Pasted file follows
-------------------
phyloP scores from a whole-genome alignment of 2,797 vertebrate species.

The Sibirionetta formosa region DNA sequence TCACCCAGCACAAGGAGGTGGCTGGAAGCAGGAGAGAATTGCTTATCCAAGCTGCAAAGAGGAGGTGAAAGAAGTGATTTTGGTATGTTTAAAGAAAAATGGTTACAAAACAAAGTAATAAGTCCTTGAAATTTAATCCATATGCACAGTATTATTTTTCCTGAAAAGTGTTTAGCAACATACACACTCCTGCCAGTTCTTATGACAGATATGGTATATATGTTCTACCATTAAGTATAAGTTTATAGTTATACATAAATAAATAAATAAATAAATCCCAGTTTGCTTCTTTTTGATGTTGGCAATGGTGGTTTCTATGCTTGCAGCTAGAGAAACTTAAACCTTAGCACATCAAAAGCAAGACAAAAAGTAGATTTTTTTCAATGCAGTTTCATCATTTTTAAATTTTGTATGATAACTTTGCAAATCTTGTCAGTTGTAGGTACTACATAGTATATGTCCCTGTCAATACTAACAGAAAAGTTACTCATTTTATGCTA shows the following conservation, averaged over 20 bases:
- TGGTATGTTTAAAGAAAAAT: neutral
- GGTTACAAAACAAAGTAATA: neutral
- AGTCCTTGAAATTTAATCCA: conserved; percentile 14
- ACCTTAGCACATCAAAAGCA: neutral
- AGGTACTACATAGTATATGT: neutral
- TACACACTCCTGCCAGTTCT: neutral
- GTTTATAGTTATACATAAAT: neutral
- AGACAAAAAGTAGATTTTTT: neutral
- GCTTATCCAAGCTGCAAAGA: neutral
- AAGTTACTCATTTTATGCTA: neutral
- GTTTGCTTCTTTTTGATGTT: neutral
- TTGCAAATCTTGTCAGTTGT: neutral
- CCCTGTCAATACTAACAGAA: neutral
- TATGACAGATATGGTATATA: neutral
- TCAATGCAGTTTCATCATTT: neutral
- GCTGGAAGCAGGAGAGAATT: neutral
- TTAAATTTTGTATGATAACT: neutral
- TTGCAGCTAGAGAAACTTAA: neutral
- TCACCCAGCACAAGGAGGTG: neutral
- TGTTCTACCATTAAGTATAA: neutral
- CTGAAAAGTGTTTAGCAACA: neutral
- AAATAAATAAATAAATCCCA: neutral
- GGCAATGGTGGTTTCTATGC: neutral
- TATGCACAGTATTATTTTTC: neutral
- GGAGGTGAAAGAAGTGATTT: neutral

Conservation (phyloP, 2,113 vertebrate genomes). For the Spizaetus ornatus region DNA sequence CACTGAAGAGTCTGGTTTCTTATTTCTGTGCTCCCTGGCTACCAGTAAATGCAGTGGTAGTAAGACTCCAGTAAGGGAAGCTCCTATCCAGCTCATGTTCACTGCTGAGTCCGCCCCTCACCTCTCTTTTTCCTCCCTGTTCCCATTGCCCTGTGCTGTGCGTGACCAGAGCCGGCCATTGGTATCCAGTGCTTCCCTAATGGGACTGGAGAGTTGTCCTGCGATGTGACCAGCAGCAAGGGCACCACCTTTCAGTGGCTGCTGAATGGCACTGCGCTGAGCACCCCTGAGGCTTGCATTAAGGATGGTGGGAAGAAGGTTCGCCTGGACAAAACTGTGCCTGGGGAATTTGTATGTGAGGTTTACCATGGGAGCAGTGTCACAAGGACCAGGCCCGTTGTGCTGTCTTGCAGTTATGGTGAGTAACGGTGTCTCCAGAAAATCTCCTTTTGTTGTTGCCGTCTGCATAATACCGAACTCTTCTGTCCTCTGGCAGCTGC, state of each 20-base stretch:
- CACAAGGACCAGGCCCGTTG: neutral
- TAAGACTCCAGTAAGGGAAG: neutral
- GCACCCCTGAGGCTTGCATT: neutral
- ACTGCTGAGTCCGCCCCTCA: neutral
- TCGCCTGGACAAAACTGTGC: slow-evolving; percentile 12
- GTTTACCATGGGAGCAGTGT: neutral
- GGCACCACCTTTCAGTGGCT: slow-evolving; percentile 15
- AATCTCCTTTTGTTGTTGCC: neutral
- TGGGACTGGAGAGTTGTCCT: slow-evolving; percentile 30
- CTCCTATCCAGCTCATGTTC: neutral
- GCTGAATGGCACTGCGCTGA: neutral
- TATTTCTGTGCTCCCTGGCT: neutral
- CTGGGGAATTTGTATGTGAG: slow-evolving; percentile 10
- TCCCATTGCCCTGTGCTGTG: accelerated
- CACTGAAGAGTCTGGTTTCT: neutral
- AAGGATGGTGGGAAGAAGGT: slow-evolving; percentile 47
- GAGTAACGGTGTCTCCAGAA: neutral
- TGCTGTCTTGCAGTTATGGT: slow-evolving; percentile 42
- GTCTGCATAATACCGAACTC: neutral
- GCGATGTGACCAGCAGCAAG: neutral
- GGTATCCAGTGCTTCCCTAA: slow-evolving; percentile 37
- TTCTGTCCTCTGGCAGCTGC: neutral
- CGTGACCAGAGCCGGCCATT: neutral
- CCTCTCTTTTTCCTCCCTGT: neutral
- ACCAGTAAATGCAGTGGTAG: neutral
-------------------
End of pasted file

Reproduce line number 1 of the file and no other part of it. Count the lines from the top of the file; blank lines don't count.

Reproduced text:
phyloP scores from a whole-genome alignment of 2,797 vertebrate species.